Julia Child in Delhi – Kamala Hemrajani Makes Her Sindh’s Dal Pakwaan, Defence Colony
The great chef’s life in Delhi.
[Text and pictures by Mayank Austen Soofi]
They say that Karachi, the capital of Pakistan’s Sindh province, is full of Delhiwalas who moved there after Partition. In fact, Karachi even has a neighbourhood called Delhi Mercantile Society. One of our city’s greatest novelists, Ahmad Ali, spent his last years in Karachi.
But here’s something about Sindhi Hindus who moved to Delhi after Partition.
“There are a lot of us who settled in Mayfair Gardens, Lajpat Nagar and Old Rajinder Nagar,” says Kamala Hemrajani — called Kamlu by family and friends — who lives in a lovely apartment in Defence Colony.
Ms Hemrajani’s husband retired from a long career in the corporate world. Her two sons recently finished business studies (“Akhil from Shanghai, Rohan from Chicago”). She is a practitioner and teacher of Alternative Therapy. The Delhi Walla is in her apartment because she has promised to cook me authentic Sindhi food. This is a special treat because we haven’t found any Sindhi restaurants in the Capital yet.
Ms Hemrajani’s parents were originally based in Sindh’s Manjhand town. She has never been to her ancestral land. In fact, she is so well-entrenched in the upper echelons of Delhi society that it is astonishing when she says, “I’m a Bombay girl, born and raised… Daddy was a struggling businessman. Mummy would look after us seven siblings. We all grew up in a one-bedroom home.”
The household budget was always tight and Ms Hemrajani remembers that each kid would receive exactly two meat pieces in their biryani, whenever it was cooked. The fact that her father always bought “sava-kilo meat” is so deeply imprinted in her memory that to this day she also buys the same quantity of mutton.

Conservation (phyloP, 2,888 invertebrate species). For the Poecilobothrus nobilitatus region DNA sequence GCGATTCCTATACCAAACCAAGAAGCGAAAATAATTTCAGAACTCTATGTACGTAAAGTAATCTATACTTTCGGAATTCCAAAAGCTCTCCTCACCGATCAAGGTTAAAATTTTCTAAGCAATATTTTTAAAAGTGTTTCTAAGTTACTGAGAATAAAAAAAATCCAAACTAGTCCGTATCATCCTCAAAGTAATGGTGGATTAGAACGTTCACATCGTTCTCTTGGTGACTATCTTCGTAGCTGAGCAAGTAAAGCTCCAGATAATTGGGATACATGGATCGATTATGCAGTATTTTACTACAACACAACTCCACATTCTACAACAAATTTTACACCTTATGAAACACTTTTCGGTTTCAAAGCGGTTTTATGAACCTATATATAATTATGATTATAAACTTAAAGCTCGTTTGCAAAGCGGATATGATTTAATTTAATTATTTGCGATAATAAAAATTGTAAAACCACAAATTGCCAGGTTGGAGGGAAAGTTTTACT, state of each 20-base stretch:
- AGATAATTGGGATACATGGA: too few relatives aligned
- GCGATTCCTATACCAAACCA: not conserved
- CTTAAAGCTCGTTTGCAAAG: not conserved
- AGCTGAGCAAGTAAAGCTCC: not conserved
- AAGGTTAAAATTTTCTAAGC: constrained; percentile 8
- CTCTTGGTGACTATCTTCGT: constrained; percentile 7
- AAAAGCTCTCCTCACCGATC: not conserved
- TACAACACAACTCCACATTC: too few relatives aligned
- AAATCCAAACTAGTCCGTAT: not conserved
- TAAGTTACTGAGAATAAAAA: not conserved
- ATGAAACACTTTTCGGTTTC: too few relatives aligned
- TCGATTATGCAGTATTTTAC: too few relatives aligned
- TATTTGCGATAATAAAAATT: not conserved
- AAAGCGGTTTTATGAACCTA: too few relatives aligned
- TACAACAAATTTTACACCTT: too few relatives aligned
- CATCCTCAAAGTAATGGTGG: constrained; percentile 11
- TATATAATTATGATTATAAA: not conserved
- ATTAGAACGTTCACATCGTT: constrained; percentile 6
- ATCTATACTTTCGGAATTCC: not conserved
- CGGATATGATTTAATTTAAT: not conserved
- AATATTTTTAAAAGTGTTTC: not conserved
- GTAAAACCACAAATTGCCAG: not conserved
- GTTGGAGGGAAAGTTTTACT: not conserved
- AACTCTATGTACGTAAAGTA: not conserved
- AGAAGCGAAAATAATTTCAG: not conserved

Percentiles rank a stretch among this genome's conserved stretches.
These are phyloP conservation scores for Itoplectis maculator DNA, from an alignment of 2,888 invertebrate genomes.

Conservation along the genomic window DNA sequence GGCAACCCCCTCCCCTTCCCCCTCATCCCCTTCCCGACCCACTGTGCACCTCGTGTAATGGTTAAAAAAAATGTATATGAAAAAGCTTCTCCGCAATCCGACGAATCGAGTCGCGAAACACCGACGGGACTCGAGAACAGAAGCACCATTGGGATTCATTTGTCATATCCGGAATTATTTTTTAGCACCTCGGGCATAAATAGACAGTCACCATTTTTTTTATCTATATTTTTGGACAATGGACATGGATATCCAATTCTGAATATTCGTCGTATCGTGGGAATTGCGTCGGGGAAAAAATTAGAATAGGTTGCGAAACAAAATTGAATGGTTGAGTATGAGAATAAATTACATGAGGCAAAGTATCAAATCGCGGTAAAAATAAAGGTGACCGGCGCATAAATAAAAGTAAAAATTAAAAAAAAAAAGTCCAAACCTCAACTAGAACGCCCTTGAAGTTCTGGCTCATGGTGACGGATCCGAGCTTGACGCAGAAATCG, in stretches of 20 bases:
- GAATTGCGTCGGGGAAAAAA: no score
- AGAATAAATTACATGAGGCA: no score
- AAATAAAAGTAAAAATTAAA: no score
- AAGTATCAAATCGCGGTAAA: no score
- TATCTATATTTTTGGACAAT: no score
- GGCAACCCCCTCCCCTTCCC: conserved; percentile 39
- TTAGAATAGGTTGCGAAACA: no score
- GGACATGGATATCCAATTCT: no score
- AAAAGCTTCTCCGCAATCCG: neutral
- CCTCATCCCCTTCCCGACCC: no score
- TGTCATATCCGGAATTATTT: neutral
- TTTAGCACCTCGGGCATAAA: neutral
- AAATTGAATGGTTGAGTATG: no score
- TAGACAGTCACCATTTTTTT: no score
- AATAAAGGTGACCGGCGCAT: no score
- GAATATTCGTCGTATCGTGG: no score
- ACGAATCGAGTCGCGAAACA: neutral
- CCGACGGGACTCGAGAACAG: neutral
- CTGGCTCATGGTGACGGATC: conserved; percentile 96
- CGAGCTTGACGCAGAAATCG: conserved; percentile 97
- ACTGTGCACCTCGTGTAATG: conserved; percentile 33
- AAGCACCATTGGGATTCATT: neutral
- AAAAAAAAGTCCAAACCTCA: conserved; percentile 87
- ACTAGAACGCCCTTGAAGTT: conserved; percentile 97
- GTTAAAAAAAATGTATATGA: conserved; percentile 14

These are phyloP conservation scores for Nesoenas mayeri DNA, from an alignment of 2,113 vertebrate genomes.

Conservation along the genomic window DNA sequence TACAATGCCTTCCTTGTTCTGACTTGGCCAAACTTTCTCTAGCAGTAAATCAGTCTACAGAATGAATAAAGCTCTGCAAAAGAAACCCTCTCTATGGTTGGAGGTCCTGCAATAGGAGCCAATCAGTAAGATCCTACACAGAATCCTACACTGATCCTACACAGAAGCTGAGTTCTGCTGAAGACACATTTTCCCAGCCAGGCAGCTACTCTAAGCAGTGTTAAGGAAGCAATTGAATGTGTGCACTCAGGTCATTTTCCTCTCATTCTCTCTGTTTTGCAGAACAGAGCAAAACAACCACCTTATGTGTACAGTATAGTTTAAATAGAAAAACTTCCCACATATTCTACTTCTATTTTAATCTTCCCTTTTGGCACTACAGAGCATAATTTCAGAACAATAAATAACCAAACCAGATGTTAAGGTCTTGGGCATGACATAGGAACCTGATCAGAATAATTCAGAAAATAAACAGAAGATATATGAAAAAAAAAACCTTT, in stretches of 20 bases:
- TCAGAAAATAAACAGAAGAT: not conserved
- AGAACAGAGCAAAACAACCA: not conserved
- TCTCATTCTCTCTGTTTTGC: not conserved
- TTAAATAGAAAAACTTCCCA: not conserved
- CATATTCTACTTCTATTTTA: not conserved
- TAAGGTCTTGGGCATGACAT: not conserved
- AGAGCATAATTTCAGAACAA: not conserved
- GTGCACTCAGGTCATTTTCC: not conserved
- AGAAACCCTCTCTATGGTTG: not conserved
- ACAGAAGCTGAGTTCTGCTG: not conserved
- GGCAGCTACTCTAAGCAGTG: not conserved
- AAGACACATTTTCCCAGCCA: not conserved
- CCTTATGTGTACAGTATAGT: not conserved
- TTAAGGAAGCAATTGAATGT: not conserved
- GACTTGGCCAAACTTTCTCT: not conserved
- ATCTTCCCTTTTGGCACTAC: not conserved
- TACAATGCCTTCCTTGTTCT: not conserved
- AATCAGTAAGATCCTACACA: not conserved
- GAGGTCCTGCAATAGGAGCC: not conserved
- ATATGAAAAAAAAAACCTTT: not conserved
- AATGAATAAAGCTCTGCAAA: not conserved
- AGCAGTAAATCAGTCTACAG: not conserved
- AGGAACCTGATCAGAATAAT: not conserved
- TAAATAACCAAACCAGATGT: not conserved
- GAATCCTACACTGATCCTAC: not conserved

“Every weekend mummy would bake caramel pudding which would be served only to Daddy.”
Ms Hemrajani is making Daal Pakwan for me today because “it’s simple to make and my friends love this dish and it makes for a great Sunday brunch.”
Ms Hemrajani is helped in the kitchen by Sushila, who has been working with her for 10 years.
One cup chana daal (soaked for 3-4 hours)
2 green chillies
1 medium tomato cut into 2 pieces
2 tsp Ghee
1 tsp Amchur
1 tsp Dhania powder
1 tsp Jeera
1/2 tsp Red chilli
Green coriander mint chutney
Meethi tamarind chutney
1 cup whole wheat flour (or maida)
1/2 tsp ajwain
Oil for frying
Boil chana dal in a pressure cooker with chopped chillies, tomatoes, haldi and salt.
Once cooked, remove the skin of the tomatoes, and mix them whole in the daal.
Transfer the dal into a bowl. The dal should be thick in consistency. Add the masalas, except jeera, over the daal. In a tempering pan, heat ghee. Add jeera, and when it begins to crackle, pour the mixture over the masalas in the dal bowl. Mix well.
While the daal is being cooked, knead wheat flour with the ajwain. The dough should be slightly harder than the one for chappatis. Pour oil for frying in the karahi and heat it.
Roll the dough into the round-shaped pakwan, using oil for rolling. It should be thinner than a roti. Prick it well with a fork, so it does not fluff up like puri. Slide it into the boiling-hot oil in the karahi and fry both sides till brown and crisp. Keep flattening the pakwan with a fork.
Serve pakwan with the hot steaming daal and add dhaniya chutney as an accompaniment.
The taste of her Sindh